Why are we doing this?
TO MARK PROGRESS: Benchmark workouts are great for doing just what their name says – for benchmarking your progress. As fun as it is to do random workouts all of the time, it makes sense to repeat the same ones to see how much progress you’ve made.
We will be repeating these workouts in January to see your progress. Over the winter months, you’ll be making progress, getting stronger, doing a 30day nutrition challenge, sticking with CrossFit over the holidays, and we’ll use the re-test to see how far you’ve come!
TO COMPARE: You can also use these workouts to compare yourself to CrossFit athletes around the world. A simple Google search will tell you the top scores for just about all of the CrossFit benchmark workouts.
Since these workouts have been done by other CrossFit athletes before, feel free to look up videos of other people doing the workouts. You’ll be amazed at the human potential to move heavy weight quickly!
TO ASSESS: These workouts will give us an idea of where the weaknesses and strengths of the entire gym lie. This month will give us an opportunity to see if we can make bigger efforts towards working on a few specific skills or movements over the next few months.
TO HAVE FUN & LEARN CROSSFIT: After this month, you’ll be able to carry on conversations with CrossFit athletes around the world, as you’ll all be speaking the same language. If someone comes up to you and asks you what your “Grace” time is, or what weight you do “Jeremy” with, you’ll know how to answer them! This will deepen your knowledge of traditional CrossFit workouts and you’ll have fun doing them!
We hope you enjoy Benchmark September!!
Other Upcoming Awesomeness:
Oct, Nov & December 2013: Assess and improve upon gym-wide weaknesses. Get stronger. Continue to make progress on all CrossFit skills.
January 2013: Benchmark Re-Test month. See how you’ve improved since September.
February 2013: Next SUPERHERO SUNDAY event at the gym! Exact date TBA.
Jan/Feb 2013: Post-holiday diet assessment and clean up.
February/March 2013: CrossFit Games Open. (The first round of competition that leads to the CrossFit Games in July. You’ll be competing in our gym and posting your scores online to see how you stack up against CrossFit athletes worldwide!)Posted in News & Events | Leave a comment September 3, 2012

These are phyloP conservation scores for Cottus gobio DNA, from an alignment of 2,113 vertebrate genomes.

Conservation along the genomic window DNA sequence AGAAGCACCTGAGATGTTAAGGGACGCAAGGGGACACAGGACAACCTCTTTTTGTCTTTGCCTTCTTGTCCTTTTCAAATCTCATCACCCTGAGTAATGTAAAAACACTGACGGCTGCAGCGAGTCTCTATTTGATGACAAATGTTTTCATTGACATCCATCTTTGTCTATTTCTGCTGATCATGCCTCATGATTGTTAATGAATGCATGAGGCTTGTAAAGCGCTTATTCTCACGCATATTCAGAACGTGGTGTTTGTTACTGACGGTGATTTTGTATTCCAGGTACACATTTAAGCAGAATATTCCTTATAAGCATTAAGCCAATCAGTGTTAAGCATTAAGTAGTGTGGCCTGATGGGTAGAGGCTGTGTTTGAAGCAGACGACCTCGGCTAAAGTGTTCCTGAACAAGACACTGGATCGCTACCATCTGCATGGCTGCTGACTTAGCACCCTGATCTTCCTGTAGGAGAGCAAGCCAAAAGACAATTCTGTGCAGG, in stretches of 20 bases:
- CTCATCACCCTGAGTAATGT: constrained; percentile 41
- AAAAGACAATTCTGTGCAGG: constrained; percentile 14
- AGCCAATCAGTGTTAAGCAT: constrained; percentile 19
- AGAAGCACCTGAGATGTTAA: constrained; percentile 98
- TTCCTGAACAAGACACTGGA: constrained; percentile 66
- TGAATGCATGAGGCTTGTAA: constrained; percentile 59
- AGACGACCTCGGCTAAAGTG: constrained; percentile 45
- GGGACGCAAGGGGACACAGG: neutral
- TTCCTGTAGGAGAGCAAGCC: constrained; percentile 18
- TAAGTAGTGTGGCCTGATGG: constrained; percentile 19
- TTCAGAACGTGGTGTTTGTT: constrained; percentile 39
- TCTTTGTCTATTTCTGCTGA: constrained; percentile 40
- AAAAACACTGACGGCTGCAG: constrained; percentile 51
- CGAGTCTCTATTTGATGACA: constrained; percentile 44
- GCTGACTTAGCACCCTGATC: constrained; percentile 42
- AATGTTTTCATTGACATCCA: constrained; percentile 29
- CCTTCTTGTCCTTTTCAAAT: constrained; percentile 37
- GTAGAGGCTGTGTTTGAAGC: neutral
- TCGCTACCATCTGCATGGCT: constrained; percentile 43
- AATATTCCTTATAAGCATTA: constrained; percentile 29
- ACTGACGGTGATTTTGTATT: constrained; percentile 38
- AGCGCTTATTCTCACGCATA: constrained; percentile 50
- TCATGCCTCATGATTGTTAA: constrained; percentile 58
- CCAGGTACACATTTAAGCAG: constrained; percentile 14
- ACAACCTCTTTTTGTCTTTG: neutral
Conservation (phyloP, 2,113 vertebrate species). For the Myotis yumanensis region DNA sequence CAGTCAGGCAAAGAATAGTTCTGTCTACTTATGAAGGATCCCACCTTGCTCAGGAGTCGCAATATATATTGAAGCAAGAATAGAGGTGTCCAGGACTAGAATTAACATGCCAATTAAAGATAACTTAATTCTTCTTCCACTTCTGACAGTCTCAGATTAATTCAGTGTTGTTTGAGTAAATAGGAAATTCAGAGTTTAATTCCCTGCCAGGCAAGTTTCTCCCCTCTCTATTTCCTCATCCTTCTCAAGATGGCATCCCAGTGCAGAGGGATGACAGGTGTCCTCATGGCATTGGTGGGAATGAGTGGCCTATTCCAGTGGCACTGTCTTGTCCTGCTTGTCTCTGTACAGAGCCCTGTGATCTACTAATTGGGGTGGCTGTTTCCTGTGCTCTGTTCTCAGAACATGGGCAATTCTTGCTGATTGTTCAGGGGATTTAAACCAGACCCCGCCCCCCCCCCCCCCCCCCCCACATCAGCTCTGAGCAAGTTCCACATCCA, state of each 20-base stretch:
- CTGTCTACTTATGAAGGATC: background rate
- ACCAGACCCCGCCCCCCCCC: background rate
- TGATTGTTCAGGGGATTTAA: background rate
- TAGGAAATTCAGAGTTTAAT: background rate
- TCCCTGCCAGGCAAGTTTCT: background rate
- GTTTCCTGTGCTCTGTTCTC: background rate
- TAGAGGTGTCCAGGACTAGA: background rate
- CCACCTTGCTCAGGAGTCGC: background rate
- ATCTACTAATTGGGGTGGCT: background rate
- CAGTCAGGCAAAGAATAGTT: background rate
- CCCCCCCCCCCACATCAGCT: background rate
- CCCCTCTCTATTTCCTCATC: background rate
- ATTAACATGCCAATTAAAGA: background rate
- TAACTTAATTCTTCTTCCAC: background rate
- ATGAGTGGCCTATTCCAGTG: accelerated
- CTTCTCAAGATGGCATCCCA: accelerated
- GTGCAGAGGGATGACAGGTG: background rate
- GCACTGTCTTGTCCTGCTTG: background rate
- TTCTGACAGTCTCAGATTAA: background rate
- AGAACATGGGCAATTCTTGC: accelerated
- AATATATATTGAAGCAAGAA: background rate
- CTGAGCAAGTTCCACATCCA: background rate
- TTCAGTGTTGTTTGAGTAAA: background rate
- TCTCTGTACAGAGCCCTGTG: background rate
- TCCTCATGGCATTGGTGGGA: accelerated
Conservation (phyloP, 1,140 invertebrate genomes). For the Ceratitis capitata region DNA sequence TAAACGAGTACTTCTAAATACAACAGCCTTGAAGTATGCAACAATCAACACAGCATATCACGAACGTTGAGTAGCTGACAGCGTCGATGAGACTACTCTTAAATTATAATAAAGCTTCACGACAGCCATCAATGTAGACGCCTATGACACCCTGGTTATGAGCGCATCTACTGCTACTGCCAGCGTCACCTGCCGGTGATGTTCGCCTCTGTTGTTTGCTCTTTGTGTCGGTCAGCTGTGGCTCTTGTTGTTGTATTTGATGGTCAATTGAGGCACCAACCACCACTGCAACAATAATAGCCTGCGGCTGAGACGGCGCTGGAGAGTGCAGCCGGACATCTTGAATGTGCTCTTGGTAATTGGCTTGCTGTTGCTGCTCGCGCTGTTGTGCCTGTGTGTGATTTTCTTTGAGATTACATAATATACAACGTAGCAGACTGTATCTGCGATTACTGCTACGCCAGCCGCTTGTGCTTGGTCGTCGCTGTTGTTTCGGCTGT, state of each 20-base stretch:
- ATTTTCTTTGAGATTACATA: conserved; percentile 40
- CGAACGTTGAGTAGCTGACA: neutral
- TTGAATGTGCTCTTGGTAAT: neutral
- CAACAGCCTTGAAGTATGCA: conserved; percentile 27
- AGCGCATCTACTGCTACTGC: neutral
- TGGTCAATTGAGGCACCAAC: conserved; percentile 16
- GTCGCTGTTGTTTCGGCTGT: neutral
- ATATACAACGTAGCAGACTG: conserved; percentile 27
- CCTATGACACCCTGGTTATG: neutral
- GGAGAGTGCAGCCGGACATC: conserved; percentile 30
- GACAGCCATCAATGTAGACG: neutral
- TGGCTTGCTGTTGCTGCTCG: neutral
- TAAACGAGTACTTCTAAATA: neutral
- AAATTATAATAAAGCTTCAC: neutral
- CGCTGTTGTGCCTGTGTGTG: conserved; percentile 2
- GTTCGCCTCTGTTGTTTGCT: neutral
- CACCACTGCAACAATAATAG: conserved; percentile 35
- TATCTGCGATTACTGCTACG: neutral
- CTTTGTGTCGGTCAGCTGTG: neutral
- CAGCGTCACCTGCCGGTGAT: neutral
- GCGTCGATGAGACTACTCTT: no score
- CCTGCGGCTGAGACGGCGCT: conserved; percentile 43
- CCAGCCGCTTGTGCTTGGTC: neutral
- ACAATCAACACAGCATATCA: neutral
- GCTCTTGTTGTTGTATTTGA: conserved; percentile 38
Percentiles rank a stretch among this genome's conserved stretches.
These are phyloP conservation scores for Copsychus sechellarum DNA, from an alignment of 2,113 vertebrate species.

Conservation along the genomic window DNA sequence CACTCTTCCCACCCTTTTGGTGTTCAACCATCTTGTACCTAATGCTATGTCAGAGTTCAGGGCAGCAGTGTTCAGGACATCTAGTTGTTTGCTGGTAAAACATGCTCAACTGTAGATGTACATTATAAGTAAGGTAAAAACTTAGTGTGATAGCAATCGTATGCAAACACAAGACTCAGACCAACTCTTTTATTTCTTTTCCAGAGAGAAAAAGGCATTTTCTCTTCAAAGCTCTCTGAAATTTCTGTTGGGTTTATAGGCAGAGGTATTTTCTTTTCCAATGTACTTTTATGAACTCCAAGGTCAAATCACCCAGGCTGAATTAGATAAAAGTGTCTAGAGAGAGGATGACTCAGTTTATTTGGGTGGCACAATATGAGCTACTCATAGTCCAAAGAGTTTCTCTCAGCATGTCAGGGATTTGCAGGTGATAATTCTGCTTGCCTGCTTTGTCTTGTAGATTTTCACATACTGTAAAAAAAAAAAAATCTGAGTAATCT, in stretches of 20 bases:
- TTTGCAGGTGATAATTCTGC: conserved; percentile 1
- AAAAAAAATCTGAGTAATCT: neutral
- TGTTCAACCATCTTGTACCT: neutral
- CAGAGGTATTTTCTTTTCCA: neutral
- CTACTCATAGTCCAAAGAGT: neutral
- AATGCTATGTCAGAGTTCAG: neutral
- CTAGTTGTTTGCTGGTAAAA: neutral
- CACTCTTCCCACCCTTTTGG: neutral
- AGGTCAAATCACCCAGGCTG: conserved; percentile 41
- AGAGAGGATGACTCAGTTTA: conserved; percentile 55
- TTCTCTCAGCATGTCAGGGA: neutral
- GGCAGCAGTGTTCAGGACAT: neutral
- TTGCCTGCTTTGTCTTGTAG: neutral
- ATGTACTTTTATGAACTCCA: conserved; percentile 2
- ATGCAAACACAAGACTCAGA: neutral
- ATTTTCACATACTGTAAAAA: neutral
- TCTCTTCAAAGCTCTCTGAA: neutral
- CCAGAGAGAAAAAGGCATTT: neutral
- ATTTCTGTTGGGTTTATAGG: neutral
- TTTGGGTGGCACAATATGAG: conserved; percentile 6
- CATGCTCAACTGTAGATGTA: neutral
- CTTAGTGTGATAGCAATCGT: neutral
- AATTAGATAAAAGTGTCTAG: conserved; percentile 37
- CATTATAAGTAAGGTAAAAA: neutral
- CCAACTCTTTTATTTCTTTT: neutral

In addition to recently adding 5:30am classes and 12 noon classes to our weekly schedule, we have some GREAT, BIG news!!
The ink is barely dry on the lease, but we couldn’t wait any longer to OFFICIALLY announce that we will be taking over the space next door (currently rented by Daddis MMA) by the end of this year. They, like us, got a little too big for their space, so they are moving into a larger space as we expand our own gym.
Here is a sneak preview of some of the new things that we are planning for the ‘new side’:
On-Ramp classes for Beginners: Beginners will be able to take a multiple-class introduction into CrossFit. These classes will address all of the basic barbell movements, accessory movements, and common conditioning workouts. After this intro period, beginners will be integrated into regular classes. This will ensure a smoother experience in normal CrossFit classes, as our entire CrossFit member community will know the basics. Beginners (those who started within the few months of us opening the new side) will also be encouraged to take the On-Ramp classes as a refresher.
More Facilities: The new side will include two more bathrooms and another shower. That means more opportunities to change and shower directly after class.
No more sharing the space: The kids are really cute to look at, but we want both the adults and kids to be able to use all of the space they need, without worrying about their safety and without having to limit their time on the equipment.
Run club will also start meeting on the new side, to give the entire room to Open Gym athletes on Sundays.
Specialized strength-based programs: CrossFit is an amazingly well-rounded program that creates elite level athletes. Once a person’s conditioning is up to par (which happens through 3x/week CrossFit + sprinting practice), they may choose to focus on getting stronger. Strength happens slowly over time, whereas conditioning can be re-gained in just a few weeks. Throughout the year, we will be offering 8-week strength programs to help athletes focus on their strength to ultimately make them better CrossFit athletes. This strength program is meant to be done instead of regular CrossFit classes. At the end of the program, athletes will return to CrossFit a better, stronger athlete. More info on these to follow!